Rue des Tanneurs
From the Champs de Mars, we headed straight for the Grand Rue, the main street in the old town. I was really trying to take us on to Little Venice, but it was kind of hard to navigate, and as the actual route to Little Venice was weirdly underdeveloped, we ended up going the other way and ended up at the Rue des Tanneurs. It seems to me, from both Strasbourg and Colmar, that French leather workers must have really had the best of the world of their time, as their quarters are the best preserved and most beautiful, lined as they are with half-timbered houses with bougainvilleas pouring out their windows like jugs of wine serving the table.
Le Petite Venice
We made our way back down the Grand Rue and corrected ourselves to find Le Petite Venice. It’s a real weird thing to call a town’s one or two canals “a little Venice”, especially when you’re right next to a city with a lot more impressive canals (Strasbourg). This reminded me of my travels up in the Benelux, when every town there was trying to call themselves the Venice of the North. Don’t believe any of them. The name can only fairly be claimed by Amsterdam and St. Petersburg – take it from someone who’s been to all three. But here in Colmar, there were a few small canals and they were indeed quite romantic, lined with the alluring abodes and stuffed overflowing of flowers as they were. We had come though in the wrong season, spring was waiting its sweet time and we were doomed to dark clouds and only the first blossoms, but it was stunning nevertheless.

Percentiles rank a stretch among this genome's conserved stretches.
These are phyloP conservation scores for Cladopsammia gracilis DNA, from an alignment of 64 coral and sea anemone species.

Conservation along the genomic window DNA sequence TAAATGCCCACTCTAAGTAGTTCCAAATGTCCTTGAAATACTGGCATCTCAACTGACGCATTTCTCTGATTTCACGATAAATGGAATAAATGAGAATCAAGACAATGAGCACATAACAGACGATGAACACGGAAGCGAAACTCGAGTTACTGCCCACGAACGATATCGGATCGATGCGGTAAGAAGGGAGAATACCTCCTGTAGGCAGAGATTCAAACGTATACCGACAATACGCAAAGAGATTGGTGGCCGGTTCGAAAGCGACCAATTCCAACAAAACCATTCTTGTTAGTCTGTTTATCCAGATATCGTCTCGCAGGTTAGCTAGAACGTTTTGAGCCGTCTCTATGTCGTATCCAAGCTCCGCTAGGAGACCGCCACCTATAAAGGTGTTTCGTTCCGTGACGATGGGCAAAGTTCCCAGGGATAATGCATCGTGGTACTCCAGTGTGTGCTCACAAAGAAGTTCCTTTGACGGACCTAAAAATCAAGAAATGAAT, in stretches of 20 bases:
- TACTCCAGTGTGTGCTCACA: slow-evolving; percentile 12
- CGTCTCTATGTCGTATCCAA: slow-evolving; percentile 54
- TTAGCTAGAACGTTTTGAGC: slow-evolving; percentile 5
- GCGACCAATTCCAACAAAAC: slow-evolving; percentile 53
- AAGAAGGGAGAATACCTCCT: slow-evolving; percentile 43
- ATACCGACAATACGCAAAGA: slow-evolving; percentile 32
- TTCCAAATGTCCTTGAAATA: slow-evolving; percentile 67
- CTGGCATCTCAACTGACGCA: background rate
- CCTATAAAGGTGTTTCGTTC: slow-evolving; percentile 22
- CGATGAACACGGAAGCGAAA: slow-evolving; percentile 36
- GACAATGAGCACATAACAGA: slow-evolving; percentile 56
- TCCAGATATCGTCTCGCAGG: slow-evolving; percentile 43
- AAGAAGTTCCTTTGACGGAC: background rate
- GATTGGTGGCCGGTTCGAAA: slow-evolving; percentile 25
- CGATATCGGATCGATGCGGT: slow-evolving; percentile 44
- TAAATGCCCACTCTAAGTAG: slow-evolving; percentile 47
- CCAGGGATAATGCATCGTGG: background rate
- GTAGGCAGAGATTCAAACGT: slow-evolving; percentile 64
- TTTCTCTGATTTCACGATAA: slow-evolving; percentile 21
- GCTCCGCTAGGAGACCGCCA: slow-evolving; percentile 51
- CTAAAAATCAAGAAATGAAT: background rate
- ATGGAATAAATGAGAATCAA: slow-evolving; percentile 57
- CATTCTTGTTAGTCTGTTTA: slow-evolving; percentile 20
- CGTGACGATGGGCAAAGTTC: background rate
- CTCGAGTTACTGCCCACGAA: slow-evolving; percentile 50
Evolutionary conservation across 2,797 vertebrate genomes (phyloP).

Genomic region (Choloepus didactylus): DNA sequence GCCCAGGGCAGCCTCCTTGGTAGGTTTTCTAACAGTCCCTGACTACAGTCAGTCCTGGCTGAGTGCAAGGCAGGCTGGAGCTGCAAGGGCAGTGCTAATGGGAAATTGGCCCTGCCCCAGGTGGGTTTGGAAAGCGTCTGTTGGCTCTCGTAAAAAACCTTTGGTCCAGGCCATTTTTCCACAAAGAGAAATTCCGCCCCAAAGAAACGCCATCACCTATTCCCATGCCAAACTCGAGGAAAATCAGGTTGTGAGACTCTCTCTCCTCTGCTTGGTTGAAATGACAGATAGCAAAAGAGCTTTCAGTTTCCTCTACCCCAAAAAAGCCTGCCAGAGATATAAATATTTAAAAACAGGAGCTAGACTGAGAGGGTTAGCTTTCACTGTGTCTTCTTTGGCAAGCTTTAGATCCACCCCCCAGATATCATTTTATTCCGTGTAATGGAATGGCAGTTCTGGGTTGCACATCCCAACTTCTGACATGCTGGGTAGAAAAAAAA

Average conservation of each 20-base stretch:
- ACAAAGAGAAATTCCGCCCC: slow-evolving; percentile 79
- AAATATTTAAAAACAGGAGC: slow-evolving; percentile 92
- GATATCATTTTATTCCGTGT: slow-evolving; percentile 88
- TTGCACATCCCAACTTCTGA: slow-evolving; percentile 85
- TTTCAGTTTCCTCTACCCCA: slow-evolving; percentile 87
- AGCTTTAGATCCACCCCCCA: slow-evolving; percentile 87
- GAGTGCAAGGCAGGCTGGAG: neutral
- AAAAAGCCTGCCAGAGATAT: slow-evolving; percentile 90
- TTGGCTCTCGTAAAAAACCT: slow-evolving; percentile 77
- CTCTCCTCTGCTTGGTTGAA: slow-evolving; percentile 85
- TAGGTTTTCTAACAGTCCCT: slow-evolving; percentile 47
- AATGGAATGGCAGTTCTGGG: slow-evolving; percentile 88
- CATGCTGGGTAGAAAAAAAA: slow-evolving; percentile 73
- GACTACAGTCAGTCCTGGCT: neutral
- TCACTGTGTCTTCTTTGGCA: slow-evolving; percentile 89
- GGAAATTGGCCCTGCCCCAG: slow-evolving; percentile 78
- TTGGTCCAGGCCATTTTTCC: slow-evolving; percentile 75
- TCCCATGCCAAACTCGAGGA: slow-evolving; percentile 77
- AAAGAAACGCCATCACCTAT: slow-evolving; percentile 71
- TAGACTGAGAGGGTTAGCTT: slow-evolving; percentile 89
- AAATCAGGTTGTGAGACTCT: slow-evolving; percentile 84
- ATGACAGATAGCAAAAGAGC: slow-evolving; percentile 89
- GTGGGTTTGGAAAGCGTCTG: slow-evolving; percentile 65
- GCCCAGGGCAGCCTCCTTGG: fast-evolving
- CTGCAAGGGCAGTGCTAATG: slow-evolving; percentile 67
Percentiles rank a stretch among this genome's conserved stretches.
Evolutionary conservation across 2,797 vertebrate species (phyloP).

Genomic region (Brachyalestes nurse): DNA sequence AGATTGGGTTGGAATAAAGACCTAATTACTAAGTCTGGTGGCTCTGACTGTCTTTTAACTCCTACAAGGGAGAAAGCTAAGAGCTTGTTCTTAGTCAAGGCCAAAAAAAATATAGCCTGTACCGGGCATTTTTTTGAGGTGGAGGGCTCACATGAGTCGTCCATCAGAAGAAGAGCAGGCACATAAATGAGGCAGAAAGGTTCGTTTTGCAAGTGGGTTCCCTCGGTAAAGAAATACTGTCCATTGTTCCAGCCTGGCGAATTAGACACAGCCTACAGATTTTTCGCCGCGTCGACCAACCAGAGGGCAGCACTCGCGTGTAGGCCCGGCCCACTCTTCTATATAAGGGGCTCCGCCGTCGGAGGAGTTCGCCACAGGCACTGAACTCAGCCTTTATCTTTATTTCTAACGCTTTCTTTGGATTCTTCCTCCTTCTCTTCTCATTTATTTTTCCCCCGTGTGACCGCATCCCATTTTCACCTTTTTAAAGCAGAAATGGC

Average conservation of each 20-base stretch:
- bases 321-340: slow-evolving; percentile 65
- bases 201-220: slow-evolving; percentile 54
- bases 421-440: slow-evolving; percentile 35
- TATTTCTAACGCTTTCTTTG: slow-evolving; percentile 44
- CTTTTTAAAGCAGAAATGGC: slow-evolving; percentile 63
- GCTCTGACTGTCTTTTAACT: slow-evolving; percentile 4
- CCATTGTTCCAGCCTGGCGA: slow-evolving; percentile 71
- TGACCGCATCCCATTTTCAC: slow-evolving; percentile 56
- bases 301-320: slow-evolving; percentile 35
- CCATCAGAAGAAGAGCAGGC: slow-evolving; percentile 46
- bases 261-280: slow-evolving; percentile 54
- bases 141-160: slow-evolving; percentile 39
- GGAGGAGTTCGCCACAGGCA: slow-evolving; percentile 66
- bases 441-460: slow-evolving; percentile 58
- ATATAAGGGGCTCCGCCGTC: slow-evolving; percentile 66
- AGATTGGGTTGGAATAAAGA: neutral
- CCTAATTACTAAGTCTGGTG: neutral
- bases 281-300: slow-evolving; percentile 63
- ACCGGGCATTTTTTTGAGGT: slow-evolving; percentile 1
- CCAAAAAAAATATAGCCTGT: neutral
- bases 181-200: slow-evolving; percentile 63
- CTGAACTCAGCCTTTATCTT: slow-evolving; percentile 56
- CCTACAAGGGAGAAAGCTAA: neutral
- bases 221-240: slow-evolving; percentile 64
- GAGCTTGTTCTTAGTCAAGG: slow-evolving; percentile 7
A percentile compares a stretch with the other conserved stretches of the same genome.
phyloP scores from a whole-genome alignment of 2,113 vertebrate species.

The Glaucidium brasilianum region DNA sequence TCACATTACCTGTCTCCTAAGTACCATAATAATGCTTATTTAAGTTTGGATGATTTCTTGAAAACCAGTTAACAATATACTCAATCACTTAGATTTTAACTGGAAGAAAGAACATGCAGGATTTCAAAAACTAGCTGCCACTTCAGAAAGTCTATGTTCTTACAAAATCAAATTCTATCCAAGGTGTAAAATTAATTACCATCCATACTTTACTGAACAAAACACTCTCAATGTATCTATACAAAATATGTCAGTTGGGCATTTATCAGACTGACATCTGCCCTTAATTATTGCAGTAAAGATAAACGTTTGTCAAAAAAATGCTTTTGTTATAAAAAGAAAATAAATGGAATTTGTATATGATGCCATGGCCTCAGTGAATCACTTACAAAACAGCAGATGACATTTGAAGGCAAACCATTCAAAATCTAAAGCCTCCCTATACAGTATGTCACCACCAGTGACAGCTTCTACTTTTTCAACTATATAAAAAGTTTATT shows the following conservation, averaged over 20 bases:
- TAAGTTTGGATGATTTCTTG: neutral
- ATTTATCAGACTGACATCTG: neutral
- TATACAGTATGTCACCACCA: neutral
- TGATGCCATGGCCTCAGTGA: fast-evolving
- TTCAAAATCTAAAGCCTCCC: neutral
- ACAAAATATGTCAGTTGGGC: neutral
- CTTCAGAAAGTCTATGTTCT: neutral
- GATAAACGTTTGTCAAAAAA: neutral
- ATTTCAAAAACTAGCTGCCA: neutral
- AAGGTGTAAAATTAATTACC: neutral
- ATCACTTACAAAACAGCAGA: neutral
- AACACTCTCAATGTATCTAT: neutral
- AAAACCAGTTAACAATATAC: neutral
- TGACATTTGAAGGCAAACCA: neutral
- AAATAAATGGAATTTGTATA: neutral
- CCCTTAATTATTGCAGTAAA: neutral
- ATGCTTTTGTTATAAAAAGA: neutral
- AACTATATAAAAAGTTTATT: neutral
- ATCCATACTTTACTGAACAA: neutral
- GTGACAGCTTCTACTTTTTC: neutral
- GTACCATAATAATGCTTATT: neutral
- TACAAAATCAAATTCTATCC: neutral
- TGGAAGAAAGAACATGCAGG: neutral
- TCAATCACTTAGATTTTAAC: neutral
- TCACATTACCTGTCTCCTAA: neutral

Le Petite Venice
At Le Petite Venice, a notable building is the old market hall, the Marche Couvert, next to one of the prettier bridges there. The market hall was originally built in the late 1800s, was shut down for a long time until recent years, when local vendors decided to open a farmers’ market inside. There’s an interesting detail on the outside, where the main cargo doors face directly into the canal, which had served a clear and original purpose for stocking the market with goods brought up on the waterway.